The nights when he's upset in the early hours are a problem but generally 9 hours overall is all he's ever had.

PolterGoose Argentina Tue 26-Feb-13 21:35:08

redhappy I had the same thought about being a caring carrot grin

I think the difference when we try to help each other is that we know that sometimes we forget the basics because we get caught up in whatever the current biggest difficulty is and sometimes need a reminder to go back to basics, or to try something again. I know that sometimes I need to be reminded to revisit a technique that perhaps didn't work before but might be worth trying again. The difficulty with professional caring carrots is that they tell us in a way that suggests we've never even considered their suggestion, as if because they are the professional they must know best.

JeffFaFa Tue 26-Feb-13 21:29:04

Thank you all im taking all advice on board, i have thought that dh's playing may be too much at bed time getting them to listen to me is another story though and tbh even if they dont do it ds is the same, its been like this every night for as long as i can remember no matter who the nightly routine is, i like the idea of trampoline with incentive will try that as hes not that keen on the trampoline after a minute or two he gets fed up. I have tried getting him to talk about his day before bed as i read that on here before but ds hates having a conversation with me, he doesnt understand what worry is i dont think, all i got out of him tonight is today was a sad day because he was grumpy and he wants to go to sleep tonight but wont be able to because his brain is full of dr who and it dosnt go off. (he is now asleep)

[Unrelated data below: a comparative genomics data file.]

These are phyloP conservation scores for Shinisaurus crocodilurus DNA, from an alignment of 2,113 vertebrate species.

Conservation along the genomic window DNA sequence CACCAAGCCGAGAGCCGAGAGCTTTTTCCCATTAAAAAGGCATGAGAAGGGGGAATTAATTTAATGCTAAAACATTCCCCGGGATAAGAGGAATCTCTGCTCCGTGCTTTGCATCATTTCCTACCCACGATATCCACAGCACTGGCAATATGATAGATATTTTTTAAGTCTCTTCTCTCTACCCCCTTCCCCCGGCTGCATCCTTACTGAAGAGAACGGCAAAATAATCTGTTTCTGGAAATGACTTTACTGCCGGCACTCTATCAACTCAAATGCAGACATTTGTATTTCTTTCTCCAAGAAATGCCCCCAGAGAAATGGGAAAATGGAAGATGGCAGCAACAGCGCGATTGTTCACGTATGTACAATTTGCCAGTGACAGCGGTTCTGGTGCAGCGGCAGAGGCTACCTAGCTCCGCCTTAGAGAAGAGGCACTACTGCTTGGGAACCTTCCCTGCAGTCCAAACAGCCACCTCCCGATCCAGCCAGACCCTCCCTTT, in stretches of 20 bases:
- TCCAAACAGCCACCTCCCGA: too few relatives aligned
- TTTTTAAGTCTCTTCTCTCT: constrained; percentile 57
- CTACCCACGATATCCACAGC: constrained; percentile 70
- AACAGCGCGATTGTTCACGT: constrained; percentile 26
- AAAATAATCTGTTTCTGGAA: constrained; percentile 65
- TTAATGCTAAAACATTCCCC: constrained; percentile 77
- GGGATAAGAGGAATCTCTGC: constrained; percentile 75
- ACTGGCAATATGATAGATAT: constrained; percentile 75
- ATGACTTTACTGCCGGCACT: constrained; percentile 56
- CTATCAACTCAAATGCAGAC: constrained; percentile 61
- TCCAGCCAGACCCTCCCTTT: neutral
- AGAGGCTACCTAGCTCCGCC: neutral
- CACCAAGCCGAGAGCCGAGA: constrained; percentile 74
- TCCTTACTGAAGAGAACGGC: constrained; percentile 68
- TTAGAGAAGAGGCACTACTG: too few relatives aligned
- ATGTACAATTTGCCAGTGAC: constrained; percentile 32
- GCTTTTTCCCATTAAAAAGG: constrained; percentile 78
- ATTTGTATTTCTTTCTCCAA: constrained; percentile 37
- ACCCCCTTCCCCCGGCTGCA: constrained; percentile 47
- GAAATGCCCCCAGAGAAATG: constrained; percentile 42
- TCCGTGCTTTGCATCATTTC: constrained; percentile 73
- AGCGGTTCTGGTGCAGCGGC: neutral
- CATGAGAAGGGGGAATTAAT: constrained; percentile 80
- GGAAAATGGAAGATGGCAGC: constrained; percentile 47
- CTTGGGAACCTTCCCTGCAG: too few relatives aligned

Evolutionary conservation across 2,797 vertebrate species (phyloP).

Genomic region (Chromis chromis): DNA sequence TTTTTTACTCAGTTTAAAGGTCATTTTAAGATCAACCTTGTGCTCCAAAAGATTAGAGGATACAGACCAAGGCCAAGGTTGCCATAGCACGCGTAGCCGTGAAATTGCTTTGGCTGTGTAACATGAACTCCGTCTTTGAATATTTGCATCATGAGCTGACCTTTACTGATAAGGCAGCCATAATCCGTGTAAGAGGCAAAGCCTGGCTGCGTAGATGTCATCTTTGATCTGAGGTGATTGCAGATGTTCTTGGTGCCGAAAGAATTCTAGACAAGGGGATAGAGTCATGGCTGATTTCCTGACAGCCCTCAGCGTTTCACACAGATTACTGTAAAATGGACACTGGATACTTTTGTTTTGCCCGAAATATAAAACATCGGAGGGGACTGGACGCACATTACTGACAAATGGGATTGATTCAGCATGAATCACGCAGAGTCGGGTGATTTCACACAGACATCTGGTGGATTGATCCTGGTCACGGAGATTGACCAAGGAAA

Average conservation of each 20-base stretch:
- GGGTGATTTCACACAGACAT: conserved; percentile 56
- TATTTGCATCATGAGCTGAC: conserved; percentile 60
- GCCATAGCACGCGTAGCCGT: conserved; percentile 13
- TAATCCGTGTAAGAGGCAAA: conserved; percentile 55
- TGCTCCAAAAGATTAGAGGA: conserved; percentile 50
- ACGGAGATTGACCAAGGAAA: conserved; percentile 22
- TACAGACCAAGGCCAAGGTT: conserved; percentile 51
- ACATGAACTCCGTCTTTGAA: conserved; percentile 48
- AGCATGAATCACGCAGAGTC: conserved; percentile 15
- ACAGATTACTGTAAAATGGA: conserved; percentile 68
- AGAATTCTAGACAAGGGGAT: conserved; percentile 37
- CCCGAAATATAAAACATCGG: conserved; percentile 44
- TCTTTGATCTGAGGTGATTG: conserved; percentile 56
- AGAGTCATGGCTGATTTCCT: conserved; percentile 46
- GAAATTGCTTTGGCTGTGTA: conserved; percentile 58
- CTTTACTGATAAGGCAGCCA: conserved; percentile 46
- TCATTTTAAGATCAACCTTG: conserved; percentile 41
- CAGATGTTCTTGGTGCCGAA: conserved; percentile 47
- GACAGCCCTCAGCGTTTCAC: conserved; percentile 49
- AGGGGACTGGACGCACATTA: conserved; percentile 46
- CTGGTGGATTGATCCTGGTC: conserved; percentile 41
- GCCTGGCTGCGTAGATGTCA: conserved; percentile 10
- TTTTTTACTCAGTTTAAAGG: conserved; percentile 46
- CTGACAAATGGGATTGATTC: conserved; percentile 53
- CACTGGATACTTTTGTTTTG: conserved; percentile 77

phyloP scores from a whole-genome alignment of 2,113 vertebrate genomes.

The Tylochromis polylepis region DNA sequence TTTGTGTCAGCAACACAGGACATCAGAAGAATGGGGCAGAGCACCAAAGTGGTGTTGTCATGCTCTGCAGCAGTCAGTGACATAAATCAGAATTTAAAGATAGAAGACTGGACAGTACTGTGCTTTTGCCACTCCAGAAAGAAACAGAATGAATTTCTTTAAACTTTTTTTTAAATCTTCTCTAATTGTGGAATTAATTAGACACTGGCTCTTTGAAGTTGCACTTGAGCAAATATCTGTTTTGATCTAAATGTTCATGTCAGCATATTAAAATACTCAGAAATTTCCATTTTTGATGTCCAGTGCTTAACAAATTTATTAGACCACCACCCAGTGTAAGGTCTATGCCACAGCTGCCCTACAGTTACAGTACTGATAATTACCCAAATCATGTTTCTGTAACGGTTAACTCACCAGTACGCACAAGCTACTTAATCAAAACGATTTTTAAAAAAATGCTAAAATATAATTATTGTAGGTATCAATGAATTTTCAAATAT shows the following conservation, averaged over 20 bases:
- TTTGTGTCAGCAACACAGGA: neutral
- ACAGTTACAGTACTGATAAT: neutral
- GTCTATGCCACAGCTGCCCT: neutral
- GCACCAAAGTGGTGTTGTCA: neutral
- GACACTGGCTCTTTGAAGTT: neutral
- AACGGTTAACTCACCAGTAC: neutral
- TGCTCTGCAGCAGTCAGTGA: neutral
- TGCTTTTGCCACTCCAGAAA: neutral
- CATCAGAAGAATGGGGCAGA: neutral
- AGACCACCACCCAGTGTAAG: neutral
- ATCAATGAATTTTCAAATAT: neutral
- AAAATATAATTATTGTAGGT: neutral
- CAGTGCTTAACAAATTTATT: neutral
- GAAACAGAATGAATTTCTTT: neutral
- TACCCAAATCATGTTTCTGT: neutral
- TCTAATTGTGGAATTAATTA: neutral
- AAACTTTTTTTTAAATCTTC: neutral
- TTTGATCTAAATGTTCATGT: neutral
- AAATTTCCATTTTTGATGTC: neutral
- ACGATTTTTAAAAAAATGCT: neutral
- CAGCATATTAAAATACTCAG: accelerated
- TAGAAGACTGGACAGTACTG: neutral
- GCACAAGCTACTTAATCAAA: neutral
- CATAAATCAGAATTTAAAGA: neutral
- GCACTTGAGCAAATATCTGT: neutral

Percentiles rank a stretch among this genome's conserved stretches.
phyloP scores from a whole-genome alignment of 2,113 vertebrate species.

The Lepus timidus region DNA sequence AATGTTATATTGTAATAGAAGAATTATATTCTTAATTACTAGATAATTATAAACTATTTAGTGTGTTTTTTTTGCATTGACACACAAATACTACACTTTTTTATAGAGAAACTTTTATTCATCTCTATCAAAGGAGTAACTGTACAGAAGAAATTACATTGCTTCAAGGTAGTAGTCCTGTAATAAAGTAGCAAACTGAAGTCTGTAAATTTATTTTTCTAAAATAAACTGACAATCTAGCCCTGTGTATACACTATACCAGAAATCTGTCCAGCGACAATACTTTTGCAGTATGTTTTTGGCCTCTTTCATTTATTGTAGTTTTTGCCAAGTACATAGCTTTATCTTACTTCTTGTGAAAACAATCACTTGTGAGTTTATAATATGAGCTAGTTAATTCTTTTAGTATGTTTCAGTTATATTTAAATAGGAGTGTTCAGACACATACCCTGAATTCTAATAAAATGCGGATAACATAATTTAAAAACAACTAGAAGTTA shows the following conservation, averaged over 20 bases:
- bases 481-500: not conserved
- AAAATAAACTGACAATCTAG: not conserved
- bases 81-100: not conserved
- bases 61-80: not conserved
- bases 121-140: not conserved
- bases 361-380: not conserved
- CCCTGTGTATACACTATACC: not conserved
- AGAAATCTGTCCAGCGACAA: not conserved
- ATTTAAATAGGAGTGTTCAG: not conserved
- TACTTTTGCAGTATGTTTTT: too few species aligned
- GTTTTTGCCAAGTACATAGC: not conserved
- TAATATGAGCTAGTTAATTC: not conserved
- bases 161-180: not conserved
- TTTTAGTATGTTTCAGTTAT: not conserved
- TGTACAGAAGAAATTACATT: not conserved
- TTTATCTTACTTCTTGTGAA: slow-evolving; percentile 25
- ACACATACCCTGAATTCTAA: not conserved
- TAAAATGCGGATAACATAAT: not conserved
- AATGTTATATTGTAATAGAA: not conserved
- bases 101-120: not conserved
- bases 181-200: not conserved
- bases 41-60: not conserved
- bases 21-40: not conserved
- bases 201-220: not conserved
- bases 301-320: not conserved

Hothead - he is 7, i cant keep him up any longer because he needs to have the talking time or it will go on even later, also he shares a room with ds2 and i need him to go to bed at the same time or he wakes him up

redhappy Tue 26-Feb-13 21:12:24

Having just read the caring carrot thread I realise my advice sounds just like one!

Brilliant advice from mrsLaughan think of mine as a little extra it wouldn't hurt to try. It really has been very effective with my ds.

HotheadPaisan Tue 26-Feb-13 21:05:06

12 hours on his own in bed is a long time, and two hours to get to sleep on his own is a very long time, how old is he?